Despite the relaxing and fun images that the word “retirement” calls up – sitting on a beach, traveling with your spouse, spending one’s mornings golfing or gardening – this phase of life isn’t always what prospective retirees expect.
There are potential financial issues for one, which we’ve talked about at length on this blog and for which life settlements can sometimes be a helpful solution. But what about emotional issues? How do we go about solving those more subtle, complex problems?
One thing that can make it hard for people to deal with the emotional issues of retirement is that it’s often very hard for us to talk openly about them, even with our spouses or close friends. We might feel ashamed, or needy, or as if we’re burdening others with our problems.
Of course, this shouldn’t be the case. Just as I’d want to know if one of my family members was going through a difficult time, so would my family want to know if I was having trouble adjusting to a new situation like retirement.
The other thing that can make these issues particularly insidious is that we humans are experts at denial. We may pretend to ourselves that everything is fine, or that we’re just having a bad day, when the truth is that we’re just not happy.
The good news? A lot of the time, these emotional issues can be resolved fairly easily. Remember, however, that if you think you might be suffering from depression or another serious illness, lots of help is available – all you need to do is seek it out.
Are you having difficulty adjusting to your new retirement lifestyle? Here are 3 signs that retirement is stressing you out, and what to do about it.
- You’ve felt irritable and/or anxious for an extended period of time.
- You feel like you’re “not yourself” anymore.
- You find it hard to maintain a sense of purpose.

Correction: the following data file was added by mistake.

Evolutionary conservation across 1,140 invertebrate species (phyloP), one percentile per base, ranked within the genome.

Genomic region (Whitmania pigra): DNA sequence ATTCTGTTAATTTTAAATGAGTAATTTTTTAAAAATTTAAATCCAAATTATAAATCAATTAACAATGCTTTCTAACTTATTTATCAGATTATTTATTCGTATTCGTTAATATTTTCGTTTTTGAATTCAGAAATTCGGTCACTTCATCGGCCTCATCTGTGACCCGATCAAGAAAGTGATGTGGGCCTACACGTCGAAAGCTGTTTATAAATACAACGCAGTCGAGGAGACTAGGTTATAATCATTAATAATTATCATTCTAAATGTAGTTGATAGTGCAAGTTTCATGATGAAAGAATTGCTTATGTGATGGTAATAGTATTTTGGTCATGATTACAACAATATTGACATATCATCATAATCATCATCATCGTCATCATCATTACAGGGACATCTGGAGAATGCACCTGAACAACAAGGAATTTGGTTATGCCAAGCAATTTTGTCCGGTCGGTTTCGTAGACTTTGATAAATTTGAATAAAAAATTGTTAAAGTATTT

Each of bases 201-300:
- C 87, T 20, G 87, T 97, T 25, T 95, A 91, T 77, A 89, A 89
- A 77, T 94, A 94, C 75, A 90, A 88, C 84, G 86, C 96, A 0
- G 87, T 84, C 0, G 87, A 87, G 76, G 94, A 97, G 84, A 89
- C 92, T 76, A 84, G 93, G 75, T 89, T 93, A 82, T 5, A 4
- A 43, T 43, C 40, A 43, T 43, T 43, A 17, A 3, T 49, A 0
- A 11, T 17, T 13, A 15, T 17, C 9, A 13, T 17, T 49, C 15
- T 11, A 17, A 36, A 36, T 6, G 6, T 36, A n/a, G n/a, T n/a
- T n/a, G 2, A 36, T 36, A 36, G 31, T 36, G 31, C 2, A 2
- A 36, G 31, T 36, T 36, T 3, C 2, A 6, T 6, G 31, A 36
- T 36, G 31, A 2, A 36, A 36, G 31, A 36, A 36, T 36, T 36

When you retire, the structure and purpose that you’ve lived with for years suddenly change. You don’t have to wake up at 7 anymore. You don’t have to work late. You don’t have to send your suits to the dry cleaners anymore.
Sometimes, this change can set off intense feelings of irritability or anxiety. When the boundaries we’re accustomed to have suddenly shifted, it can be nerve-wracking, even scary. One way to alleviate this stress is to give yourself a routine that you stick to, even if it seems arbitrary. You could even pick up a regular volunteer position at a nonprofit you care about, so that you know someone is counting on you to be at “work” at a certain time on certain days.
For people who have come to identify themselves with their jobs, retirement can be a rude awakening. Suddenly, you realize that you’ve actually got a self that’s entirely separate from your career – and now you’ve got the time to figure out who that self is.
The best way to manage this admittedly huge transformation is to embrace the chance to do some soul searching. Try out new activities or hobbies, read books you’d ordinarily never picked up, try meditation or another spiritual practice. You may find that you’re more comfortable with this new version of yourself than you ever thought possible.
Just as the structure you lived with for so long has suddenly changed, so too has the purpose of your days. You’re no longer heading to work, ready to tackle the problems of the day.
Nearly everyone goes through a stage of feeling purposeless shortly after retiring. Volunteering is one way to help alleviate this feeling – taking on the role of foster grandparent, for example, can be extremely meaningful. You could also consider taking on other responsibilities with family, like babysitting a grandchild or helping with the school carpool.
However, if you still feel like you’re just going through the motions after months, or you find these feelings getting worse, it may be time to talk to a professional. This could be a sign that you’re suffering from depression, a very common problem among seniors.
Retirement can be an exciting and fulfilling time of life, but it almost always includes a stressful adjustment period. Being honest with yourself about your expectations and knowing how you can alleviate these stresses can help you transition into a happy, healthy retirement.